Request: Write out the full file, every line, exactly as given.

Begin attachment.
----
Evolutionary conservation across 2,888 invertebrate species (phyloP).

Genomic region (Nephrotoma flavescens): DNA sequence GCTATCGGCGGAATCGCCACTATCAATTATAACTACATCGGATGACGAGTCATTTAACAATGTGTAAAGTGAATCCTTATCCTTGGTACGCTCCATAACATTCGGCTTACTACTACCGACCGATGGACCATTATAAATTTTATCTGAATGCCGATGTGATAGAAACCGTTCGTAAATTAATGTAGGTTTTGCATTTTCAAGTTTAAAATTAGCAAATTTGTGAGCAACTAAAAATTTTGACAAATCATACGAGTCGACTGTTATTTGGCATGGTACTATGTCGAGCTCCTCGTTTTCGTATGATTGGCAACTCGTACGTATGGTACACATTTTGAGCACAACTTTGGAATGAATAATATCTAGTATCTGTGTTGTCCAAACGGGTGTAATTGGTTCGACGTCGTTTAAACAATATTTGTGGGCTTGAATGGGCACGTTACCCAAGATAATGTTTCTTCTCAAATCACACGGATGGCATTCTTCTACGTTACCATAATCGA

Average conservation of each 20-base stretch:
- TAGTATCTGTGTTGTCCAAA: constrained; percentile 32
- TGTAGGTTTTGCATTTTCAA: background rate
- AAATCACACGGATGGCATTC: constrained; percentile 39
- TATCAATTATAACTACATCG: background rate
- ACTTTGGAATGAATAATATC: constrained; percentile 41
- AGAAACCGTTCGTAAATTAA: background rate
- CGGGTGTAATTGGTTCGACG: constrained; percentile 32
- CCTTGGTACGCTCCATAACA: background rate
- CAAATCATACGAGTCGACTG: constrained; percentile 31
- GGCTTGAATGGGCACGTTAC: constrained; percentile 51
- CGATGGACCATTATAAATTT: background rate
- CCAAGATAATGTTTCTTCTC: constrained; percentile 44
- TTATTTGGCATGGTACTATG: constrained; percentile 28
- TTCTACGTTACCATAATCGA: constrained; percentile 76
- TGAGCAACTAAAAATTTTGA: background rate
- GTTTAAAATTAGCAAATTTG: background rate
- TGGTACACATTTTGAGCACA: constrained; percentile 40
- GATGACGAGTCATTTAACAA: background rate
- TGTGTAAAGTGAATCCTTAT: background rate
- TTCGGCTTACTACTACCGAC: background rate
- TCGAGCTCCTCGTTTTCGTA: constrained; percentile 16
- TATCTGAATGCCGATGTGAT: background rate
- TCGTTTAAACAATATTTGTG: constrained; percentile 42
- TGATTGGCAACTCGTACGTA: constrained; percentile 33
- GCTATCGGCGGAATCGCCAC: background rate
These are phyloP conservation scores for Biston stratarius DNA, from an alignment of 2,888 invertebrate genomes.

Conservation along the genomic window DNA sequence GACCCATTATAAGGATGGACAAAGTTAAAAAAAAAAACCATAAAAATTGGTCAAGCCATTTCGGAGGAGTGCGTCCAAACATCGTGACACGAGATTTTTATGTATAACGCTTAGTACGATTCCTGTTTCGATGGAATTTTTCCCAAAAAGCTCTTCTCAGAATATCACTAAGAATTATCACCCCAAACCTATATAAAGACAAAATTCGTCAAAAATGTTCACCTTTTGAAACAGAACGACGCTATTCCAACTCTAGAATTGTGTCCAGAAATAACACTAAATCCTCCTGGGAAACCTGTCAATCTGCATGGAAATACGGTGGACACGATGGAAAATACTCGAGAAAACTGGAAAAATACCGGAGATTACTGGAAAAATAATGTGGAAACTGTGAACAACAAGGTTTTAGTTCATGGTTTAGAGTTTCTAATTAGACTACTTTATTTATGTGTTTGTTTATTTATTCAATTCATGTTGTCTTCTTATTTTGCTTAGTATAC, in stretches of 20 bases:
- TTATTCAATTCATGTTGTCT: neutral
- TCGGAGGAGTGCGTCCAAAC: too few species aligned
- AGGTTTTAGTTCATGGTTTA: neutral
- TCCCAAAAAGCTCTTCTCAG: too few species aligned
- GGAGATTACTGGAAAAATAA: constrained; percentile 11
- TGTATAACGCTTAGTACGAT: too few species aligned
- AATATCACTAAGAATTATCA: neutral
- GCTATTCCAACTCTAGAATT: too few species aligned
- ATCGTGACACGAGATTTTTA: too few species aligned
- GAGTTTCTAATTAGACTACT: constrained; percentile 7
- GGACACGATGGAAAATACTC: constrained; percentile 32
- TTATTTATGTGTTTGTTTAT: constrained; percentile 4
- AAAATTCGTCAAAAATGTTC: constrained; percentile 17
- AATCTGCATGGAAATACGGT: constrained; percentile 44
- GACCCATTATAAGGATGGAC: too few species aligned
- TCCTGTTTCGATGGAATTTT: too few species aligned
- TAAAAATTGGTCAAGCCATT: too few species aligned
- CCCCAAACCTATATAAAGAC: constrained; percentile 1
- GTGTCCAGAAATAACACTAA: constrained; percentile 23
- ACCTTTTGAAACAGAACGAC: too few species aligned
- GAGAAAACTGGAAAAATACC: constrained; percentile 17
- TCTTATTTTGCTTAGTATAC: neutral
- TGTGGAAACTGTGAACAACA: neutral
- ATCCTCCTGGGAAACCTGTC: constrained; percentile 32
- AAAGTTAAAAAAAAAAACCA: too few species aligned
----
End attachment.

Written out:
Evolutionary conservation across 2,888 invertebrate species (phyloP).

Genomic region (Nephrotoma flavescens): DNA sequence GCTATCGGCGGAATCGCCACTATCAATTATAACTACATCGGATGACGAGTCATTTAACAATGTGTAAAGTGAATCCTTATCCTTGGTACGCTCCATAACATTCGGCTTACTACTACCGACCGATGGACCATTATAAATTTTATCTGAATGCCGATGTGATAGAAACCGTTCGTAAATTAATGTAGGTTTTGCATTTTCAAGTTTAAAATTAGCAAATTTGTGAGCAACTAAAAATTTTGACAAATCATACGAGTCGACTGTTATTTGGCATGGTACTATGTCGAGCTCCTCGTTTTCGTATGATTGGCAACTCGTACGTATGGTACACATTTTGAGCACAACTTTGGAATGAATAATATCTAGTATCTGTGTTGTCCAAACGGGTGTAATTGGTTCGACGTCGTTTAAACAATATTTGTGGGCTTGAATGGGCACGTTACCCAAGATAATGTTTCTTCTCAAATCACACGGATGGCATTCTTCTACGTTACCATAATCGA

Average conservation of each 20-base stretch:
- TAGTATCTGTGTTGTCCAAA: constrained; percentile 32
- TGTAGGTTTTGCATTTTCAA: background rate
- AAATCACACGGATGGCATTC: constrained; percentile 39
- TATCAATTATAACTACATCG: background rate
- ACTTTGGAATGAATAATATC: constrained; percentile 41
- AGAAACCGTTCGTAAATTAA: background rate
- CGGGTGTAATTGGTTCGACG: constrained; percentile 32
- CCTTGGTACGCTCCATAACA: background rate
- CAAATCATACGAGTCGACTG: constrained; percentile 31
- GGCTTGAATGGGCACGTTAC: constrained; percentile 51
- CGATGGACCATTATAAATTT: background rate
- CCAAGATAATGTTTCTTCTC: constrained; percentile 44
- TTATTTGGCATGGTACTATG: constrained; percentile 28
- TTCTACGTTACCATAATCGA: constrained; percentile 76
- TGAGCAACTAAAAATTTTGA: background rate
- GTTTAAAATTAGCAAATTTG: background rate
- TGGTACACATTTTGAGCACA: constrained; percentile 40
- GATGACGAGTCATTTAACAA: background rate
- TGTGTAAAGTGAATCCTTAT: background rate
- TTCGGCTTACTACTACCGAC: background rate
- TCGAGCTCCTCGTTTTCGTA: constrained; percentile 16
- TATCTGAATGCCGATGTGAT: background rate
- TCGTTTAAACAATATTTGTG: constrained; percentile 42
- TGATTGGCAACTCGTACGTA: constrained; percentile 33
- GCTATCGGCGGAATCGCCAC: background rate
These are phyloP conservation scores for Biston stratarius DNA, from an alignment of 2,888 invertebrate genomes.

Conservation along the genomic window DNA sequence GACCCATTATAAGGATGGACAAAGTTAAAAAAAAAAACCATAAAAATTGGTCAAGCCATTTCGGAGGAGTGCGTCCAAACATCGTGACACGAGATTTTTATGTATAACGCTTAGTACGATTCCTGTTTCGATGGAATTTTTCCCAAAAAGCTCTTCTCAGAATATCACTAAGAATTATCACCCCAAACCTATATAAAGACAAAATTCGTCAAAAATGTTCACCTTTTGAAACAGAACGACGCTATTCCAACTCTAGAATTGTGTCCAGAAATAACACTAAATCCTCCTGGGAAACCTGTCAATCTGCATGGAAATACGGTGGACACGATGGAAAATACTCGAGAAAACTGGAAAAATACCGGAGATTACTGGAAAAATAATGTGGAAACTGTGAACAACAAGGTTTTAGTTCATGGTTTAGAGTTTCTAATTAGACTACTTTATTTATGTGTTTGTTTATTTATTCAATTCATGTTGTCTTCTTATTTTGCTTAGTATAC, in stretches of 20 bases:
- TTATTCAATTCATGTTGTCT: neutral
- TCGGAGGAGTGCGTCCAAAC: too few species aligned
- AGGTTTTAGTTCATGGTTTA: neutral
- TCCCAAAAAGCTCTTCTCAG: too few species aligned
- GGAGATTACTGGAAAAATAA: constrained; percentile 11
- TGTATAACGCTTAGTACGAT: too few species aligned
- AATATCACTAAGAATTATCA: neutral
- GCTATTCCAACTCTAGAATT: too few species aligned
- ATCGTGACACGAGATTTTTA: too few species aligned
- GAGTTTCTAATTAGACTACT: constrained; percentile 7
- GGACACGATGGAAAATACTC: constrained; percentile 32
- TTATTTATGTGTTTGTTTAT: constrained; percentile 4
- AAAATTCGTCAAAAATGTTC: constrained; percentile 17
- AATCTGCATGGAAATACGGT: constrained; percentile 44
- GACCCATTATAAGGATGGAC: too few species aligned
- TCCTGTTTCGATGGAATTTT: too few species aligned
- TAAAAATTGGTCAAGCCATT: too few species aligned
- CCCCAAACCTATATAAAGAC: constrained; percentile 1
- GTGTCCAGAAATAACACTAA: constrained; percentile 23
- ACCTTTTGAAACAGAACGAC: too few species aligned
- GAGAAAACTGGAAAAATACC: constrained; percentile 17
- TCTTATTTTGCTTAGTATAC: neutral
- TGTGGAAACTGTGAACAACA: neutral
- ATCCTCCTGGGAAACCTGTC: constrained; percentile 32
- AAAGTTAAAAAAAAAAACCA: too few species aligned